Architect of Sweden's coronavirus strategy regrets not imposing tougher lockdown

Richard Orange
Sweden's state epidemiologist Anders Tegnell has for the first time admitted that the Swedish approach perhaps did not go far enough -  Pontus Lundahl/Shutterstock
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Sweden's state epidemiologist, Anders Tegnell, has admitted that the country should have imposed greater restrictions to bring its coronavirus epidemic under control – the first time he has expressed doubts about his decision not to impose a lockdown.

In an interview with Sweden's state radio broadcaster SR, Mr Tegnell said that, given Sweden's stubbornly high death rate, he no longer believed that he and the Public Health Agency of Sweden had got the balance right.

"If we were hit by the same disease, knowing exactly what we know today, I think we would end up doing something between what Sweden has done and what the rest of the world has done," he said.

"I think there's certainly room for improvement in what we've done in Sweden, absolutely."

Sweden's coronavirus strategy, which is much less restrictive than that of any other developed country, has received enormous attention globally in recent months.  

Schools for those up the age of 16, bars and restaurants, shopping centres and sports facilities have all been allowed to remain open, while gatherings of up to 50 people have always been permitted.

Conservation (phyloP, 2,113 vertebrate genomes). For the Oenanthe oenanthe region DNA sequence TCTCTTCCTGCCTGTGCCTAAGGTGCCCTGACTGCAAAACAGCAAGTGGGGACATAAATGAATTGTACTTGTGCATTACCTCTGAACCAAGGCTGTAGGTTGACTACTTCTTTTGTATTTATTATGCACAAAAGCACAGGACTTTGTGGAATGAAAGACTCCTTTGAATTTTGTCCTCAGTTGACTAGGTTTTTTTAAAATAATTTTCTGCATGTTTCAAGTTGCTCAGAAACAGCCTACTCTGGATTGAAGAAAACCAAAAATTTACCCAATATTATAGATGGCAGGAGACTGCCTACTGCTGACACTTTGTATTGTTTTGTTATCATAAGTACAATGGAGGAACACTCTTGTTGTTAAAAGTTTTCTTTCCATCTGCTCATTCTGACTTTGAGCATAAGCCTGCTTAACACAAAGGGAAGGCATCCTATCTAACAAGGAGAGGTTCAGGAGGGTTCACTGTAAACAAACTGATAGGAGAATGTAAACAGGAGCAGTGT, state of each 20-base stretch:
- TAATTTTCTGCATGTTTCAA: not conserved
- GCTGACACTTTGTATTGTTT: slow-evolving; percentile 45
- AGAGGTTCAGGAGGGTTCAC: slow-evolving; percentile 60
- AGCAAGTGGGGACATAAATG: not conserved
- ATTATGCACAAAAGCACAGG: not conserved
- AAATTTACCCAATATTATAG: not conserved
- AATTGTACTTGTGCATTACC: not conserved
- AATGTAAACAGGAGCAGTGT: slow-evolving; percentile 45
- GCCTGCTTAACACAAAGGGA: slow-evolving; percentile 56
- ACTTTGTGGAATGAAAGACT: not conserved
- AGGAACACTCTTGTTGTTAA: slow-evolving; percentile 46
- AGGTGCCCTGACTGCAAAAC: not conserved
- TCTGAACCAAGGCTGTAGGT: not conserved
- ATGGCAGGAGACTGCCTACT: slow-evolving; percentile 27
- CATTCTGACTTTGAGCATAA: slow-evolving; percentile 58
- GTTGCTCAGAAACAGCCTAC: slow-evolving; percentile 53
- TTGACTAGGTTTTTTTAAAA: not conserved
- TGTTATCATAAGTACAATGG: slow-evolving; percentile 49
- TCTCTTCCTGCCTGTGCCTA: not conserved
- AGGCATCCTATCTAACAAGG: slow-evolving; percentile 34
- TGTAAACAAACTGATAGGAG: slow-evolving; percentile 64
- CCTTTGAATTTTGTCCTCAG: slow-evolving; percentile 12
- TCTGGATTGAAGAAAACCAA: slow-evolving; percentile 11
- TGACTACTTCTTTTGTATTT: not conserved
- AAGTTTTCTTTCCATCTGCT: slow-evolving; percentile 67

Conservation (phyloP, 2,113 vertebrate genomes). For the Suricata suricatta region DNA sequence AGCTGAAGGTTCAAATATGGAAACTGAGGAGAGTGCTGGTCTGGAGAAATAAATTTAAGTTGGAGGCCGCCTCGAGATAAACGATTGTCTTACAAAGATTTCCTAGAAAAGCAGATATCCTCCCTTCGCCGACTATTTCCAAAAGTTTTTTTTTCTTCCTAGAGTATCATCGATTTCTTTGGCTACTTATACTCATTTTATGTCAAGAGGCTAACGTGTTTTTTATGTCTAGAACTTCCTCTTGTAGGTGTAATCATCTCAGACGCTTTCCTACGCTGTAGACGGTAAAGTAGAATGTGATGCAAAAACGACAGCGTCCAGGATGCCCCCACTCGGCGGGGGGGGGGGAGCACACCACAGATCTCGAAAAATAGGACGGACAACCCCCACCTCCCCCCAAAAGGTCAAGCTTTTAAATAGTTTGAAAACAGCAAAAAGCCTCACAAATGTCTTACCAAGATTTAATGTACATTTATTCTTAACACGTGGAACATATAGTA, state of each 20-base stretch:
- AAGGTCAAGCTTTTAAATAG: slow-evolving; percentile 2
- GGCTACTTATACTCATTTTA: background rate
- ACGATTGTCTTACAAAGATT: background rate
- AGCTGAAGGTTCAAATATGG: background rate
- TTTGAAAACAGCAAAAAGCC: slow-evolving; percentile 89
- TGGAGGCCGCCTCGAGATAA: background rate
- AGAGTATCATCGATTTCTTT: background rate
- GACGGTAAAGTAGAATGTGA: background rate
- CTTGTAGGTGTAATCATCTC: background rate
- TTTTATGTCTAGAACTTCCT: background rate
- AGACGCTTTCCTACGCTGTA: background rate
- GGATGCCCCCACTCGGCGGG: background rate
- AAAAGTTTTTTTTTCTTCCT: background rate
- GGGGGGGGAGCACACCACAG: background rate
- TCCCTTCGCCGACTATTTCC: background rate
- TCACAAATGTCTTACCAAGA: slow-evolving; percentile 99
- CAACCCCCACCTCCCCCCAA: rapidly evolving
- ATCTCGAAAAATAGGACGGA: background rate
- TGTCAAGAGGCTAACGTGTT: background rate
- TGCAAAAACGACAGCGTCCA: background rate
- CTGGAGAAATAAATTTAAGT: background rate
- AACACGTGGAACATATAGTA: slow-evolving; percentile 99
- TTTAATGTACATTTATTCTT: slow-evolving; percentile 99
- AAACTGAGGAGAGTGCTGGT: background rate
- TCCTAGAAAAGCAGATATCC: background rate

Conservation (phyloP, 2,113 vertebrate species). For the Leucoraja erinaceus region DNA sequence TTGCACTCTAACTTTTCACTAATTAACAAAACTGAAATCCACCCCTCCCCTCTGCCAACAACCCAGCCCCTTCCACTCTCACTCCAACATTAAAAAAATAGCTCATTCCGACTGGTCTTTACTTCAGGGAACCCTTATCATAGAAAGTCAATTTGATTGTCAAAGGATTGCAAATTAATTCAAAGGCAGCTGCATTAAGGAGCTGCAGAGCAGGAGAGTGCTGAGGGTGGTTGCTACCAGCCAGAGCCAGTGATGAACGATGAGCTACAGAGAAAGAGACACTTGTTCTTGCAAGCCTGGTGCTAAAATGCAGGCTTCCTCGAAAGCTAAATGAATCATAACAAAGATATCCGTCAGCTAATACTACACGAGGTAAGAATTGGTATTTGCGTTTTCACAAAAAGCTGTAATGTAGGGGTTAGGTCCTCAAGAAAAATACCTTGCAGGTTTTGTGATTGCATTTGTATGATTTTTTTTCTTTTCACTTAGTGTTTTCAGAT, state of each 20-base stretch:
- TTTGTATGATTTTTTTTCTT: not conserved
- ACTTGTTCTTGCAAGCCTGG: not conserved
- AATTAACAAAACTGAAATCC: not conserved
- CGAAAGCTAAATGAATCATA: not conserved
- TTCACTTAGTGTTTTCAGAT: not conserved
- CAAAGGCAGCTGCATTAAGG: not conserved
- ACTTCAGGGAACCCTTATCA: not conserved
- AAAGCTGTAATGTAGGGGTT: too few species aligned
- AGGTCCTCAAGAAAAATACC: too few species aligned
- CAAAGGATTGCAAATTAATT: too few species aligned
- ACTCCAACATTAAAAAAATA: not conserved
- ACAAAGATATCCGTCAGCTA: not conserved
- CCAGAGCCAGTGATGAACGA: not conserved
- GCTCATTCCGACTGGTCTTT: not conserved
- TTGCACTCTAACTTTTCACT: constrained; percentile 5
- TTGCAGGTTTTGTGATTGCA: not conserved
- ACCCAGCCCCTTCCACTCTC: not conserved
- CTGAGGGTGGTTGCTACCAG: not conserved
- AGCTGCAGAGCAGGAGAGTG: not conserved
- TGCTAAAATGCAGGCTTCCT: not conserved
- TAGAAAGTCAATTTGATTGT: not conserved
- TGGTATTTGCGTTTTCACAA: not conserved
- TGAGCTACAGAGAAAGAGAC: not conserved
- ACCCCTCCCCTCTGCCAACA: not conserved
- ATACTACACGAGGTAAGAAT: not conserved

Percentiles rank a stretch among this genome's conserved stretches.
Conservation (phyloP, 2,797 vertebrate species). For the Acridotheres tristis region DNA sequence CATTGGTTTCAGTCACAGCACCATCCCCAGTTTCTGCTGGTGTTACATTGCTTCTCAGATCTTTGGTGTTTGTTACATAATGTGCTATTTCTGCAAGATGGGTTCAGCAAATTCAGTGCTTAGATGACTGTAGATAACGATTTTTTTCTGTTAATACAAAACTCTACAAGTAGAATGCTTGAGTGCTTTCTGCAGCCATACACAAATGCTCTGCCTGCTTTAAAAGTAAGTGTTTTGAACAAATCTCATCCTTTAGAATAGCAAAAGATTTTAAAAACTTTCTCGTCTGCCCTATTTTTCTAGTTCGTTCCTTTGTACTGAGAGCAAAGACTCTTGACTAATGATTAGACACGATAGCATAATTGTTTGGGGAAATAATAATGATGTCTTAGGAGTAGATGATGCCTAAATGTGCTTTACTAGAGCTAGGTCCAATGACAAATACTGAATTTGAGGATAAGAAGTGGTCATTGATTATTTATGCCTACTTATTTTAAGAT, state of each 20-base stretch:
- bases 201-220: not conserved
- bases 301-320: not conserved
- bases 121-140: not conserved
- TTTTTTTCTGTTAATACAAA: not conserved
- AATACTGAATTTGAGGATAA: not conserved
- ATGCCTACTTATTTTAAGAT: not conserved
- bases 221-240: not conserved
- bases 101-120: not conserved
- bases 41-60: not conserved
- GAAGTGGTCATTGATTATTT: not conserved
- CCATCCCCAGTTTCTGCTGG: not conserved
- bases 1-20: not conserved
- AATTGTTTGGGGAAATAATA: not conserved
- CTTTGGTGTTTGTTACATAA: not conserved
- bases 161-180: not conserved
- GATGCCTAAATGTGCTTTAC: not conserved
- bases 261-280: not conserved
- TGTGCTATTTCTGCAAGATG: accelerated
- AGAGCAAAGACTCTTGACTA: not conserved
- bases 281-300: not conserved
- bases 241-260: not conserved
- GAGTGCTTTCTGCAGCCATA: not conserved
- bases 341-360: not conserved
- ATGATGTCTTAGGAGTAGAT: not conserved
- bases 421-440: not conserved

Cafes, schools, bars and restaurants have all stayed open in Sweden during the pandemic - Loulou D'Aki/Bloomberg

The country's authorities have instead placed a heavy reliance on voluntary measures, with people asked to stay at home if they have even light symptoms, follow hygiene rules and keep their distance.

Doubts started to grow over the approach, however, when Sweden's death rate began to pull dramatically away from those of Denmark and Norway, which both imposed much more thorough restrictions, in April .

Sweden's death rate, at 443 per million inhabitants, is now 10 times that of Norway, four times that of Denmark, in line with that of France and slowly catching up with that of Italy. 

Mr Tegnell has formerly largely blamed Sweden's high death rate on the failure of the municipalities and private companies running the country's care homes to adequately protect the elderly. 

Swedes have been strongly encouraged by their government to observe social distancing, but no strict lockdown has been imposed - HENRIK MONTGOMERY/EPA-EFE/Shutterstock/Shutterstock

The interview marked the first time he has questioned his decision to impose such light restrictions. But he said that, because so many other countries have imposed blanket lockdowns, it remained difficult to know exactly which measures had made the difference. 

"It would be good to know more precisely what to shut down to prevent the spread of infection better," he added. "As it is, every country threw everything in right away. Sweden is one of the few countries that has worked up one step at a time. 

"Maybe we will know more when people start removing measures one at a time, then maybe we will get some kind of lesson about what else, besides what we did, you could do without imposing a total shutdown."